Q: What should I focus on adding to my fleet first?

    A: The first ADAS to focus on is electronic stability control since it will be required in all new commercial vehicles.

    After that, we can look to the data to inform which advanced system would offer the greatest benefit. Look no further than lane departure warning, which was the focus (in addition to stability control) of a recent study by researchers from the Virginia Tech Transportation Institute. According to analysis, fleets without lane departure warning installed on their vehicles experienced 1.917 more lane-change related crashes than fleets with lane departure warning installed.

    Beyond stability control and lane departure warning, other systems to consider include forward collision warning, automatic emergency braking, blind spot monitors and tire pressure monitoring systems. Early research findings from a variety of sources have indicated small but statistically significant crash reduction benefits from each, with a corresponding reduction of costs to the fleets.

    Q: How long before I see a return on my investment?

    A: Wrapped up in answering this question is what value fleet operators place on the safety of their drivers.

    But even the tangible cost-saving and credibility-boosting benefits begin to add up. With ADAS proven to result in fewer crashes, your fleet's Compliance Safety Accountability score will in turn improve – even if those crashes are minor. Systems such as tire pressure monitoring systems can alert your maintenance team to easily detectable and solvable issues with the state of the vehicles in your fleet. And, with the installation of ADAS systems early – and before they become mandates – you'll be a few steps ahead of the competition.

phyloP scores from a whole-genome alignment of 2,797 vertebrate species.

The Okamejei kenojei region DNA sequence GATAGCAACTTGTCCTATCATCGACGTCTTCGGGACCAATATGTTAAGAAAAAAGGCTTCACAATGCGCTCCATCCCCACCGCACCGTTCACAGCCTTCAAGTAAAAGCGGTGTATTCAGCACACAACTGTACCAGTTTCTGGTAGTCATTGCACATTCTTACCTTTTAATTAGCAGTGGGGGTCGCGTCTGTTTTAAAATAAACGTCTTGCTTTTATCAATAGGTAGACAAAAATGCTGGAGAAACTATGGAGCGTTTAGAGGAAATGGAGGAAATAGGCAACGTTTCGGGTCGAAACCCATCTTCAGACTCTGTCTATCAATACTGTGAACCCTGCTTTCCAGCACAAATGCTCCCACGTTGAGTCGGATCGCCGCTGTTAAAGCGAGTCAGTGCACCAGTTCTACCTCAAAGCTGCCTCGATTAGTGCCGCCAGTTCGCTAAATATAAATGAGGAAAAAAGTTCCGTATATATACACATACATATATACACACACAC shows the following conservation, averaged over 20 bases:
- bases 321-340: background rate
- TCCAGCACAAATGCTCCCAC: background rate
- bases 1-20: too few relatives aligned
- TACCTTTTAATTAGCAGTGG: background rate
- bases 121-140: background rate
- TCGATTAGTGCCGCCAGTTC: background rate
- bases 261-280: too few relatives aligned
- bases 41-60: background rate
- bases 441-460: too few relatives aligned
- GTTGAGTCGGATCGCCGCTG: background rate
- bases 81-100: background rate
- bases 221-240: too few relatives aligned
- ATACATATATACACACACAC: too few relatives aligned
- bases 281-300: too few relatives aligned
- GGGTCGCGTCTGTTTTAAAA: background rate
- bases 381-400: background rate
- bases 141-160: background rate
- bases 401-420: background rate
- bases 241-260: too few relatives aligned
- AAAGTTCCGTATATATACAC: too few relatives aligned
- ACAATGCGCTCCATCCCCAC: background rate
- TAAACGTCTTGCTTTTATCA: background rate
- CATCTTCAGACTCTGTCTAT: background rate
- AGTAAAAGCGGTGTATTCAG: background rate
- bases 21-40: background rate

Do you have a question about distracted driving? Please email it to NSC Web Content Writer Ron Kremer: It could be featured in the next edition of Focus on the Drive.

    Implementing Proven, Life-saving Measures Best Way to Halt Deadly Spiral

    An estimated 40,200 people died in traffic crashes in 2016, according to preliminary data from the National Safety Council. A quick crunch of the numbers reveals that to be a 6% increase in U.S. road fatalities over 2015 and a 14% increase over 2014.

    It is the most dramatic two-year escalation in traffic fatalities since 1964 – 53 years. If the estimate holds, 2016 will be remembered as one of the deadliest years on American roads in nearly a decade. In an effort to halt the surge, NSC supports immediate implementation of life-saving measures that would set the nation on a Road to Zero deaths, including:

    • Ignition interlocks for convicted drunk drivers, including first-time offenders, and better education about the nature of impairment and when it begins
    • Installation and use of automated enforcement techniques to catch speeders
    • Laws banning all cell phone use – including hands-free – and extended to all drivers, not just teens